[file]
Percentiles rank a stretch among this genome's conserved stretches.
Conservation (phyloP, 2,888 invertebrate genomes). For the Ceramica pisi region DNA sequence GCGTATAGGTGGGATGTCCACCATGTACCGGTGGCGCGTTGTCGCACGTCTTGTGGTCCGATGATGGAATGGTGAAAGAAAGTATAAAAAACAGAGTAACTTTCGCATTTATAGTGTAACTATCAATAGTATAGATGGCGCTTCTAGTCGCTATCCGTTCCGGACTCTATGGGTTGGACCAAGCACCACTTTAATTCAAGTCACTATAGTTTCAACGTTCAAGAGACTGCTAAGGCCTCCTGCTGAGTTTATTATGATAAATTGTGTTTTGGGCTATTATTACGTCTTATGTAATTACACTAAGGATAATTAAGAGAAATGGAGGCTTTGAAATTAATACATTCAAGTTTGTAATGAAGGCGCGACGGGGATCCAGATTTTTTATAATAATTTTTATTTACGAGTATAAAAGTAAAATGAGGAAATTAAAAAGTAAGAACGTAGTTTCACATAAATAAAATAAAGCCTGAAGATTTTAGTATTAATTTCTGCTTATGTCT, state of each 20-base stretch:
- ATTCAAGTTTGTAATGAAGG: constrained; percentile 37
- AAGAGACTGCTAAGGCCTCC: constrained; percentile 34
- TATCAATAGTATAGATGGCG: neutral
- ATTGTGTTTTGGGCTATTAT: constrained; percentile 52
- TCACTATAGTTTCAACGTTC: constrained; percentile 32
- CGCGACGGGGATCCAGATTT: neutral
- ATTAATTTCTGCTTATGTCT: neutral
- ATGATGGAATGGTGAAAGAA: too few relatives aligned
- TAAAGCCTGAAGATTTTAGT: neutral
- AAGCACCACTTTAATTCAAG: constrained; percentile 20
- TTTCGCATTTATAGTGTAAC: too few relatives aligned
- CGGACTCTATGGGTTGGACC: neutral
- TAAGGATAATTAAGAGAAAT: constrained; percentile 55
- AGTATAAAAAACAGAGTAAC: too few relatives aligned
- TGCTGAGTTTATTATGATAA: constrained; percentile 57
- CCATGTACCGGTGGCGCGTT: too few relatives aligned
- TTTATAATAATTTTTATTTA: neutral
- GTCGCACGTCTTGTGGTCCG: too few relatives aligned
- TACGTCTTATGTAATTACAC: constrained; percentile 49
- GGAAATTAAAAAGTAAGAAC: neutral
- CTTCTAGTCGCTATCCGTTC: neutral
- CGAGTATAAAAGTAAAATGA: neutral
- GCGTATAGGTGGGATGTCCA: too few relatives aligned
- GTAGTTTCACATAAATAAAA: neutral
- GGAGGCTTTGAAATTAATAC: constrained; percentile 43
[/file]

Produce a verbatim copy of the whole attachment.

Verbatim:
Percentiles rank a stretch among this genome's conserved stretches.
Conservation (phyloP, 2,888 invertebrate genomes). For the Ceramica pisi region DNA sequence GCGTATAGGTGGGATGTCCACCATGTACCGGTGGCGCGTTGTCGCACGTCTTGTGGTCCGATGATGGAATGGTGAAAGAAAGTATAAAAAACAGAGTAACTTTCGCATTTATAGTGTAACTATCAATAGTATAGATGGCGCTTCTAGTCGCTATCCGTTCCGGACTCTATGGGTTGGACCAAGCACCACTTTAATTCAAGTCACTATAGTTTCAACGTTCAAGAGACTGCTAAGGCCTCCTGCTGAGTTTATTATGATAAATTGTGTTTTGGGCTATTATTACGTCTTATGTAATTACACTAAGGATAATTAAGAGAAATGGAGGCTTTGAAATTAATACATTCAAGTTTGTAATGAAGGCGCGACGGGGATCCAGATTTTTTATAATAATTTTTATTTACGAGTATAAAAGTAAAATGAGGAAATTAAAAAGTAAGAACGTAGTTTCACATAAATAAAATAAAGCCTGAAGATTTTAGTATTAATTTCTGCTTATGTCT, state of each 20-base stretch:
- ATTCAAGTTTGTAATGAAGG: constrained; percentile 37
- AAGAGACTGCTAAGGCCTCC: constrained; percentile 34
- TATCAATAGTATAGATGGCG: neutral
- ATTGTGTTTTGGGCTATTAT: constrained; percentile 52
- TCACTATAGTTTCAACGTTC: constrained; percentile 32
- CGCGACGGGGATCCAGATTT: neutral
- ATTAATTTCTGCTTATGTCT: neutral
- ATGATGGAATGGTGAAAGAA: too few relatives aligned
- TAAAGCCTGAAGATTTTAGT: neutral
- AAGCACCACTTTAATTCAAG: constrained; percentile 20
- TTTCGCATTTATAGTGTAAC: too few relatives aligned
- CGGACTCTATGGGTTGGACC: neutral
- TAAGGATAATTAAGAGAAAT: constrained; percentile 55
- AGTATAAAAAACAGAGTAAC: too few relatives aligned
- TGCTGAGTTTATTATGATAA: constrained; percentile 57
- CCATGTACCGGTGGCGCGTT: too few relatives aligned
- TTTATAATAATTTTTATTTA: neutral
- GTCGCACGTCTTGTGGTCCG: too few relatives aligned
- TACGTCTTATGTAATTACAC: constrained; percentile 49
- GGAAATTAAAAAGTAAGAAC: neutral
- CTTCTAGTCGCTATCCGTTC: neutral
- CGAGTATAAAAGTAAAATGA: neutral
- GCGTATAGGTGGGATGTCCA: too few relatives aligned
- GTAGTTTCACATAAATAAAA: neutral
- GGAGGCTTTGAAATTAATAC: constrained; percentile 43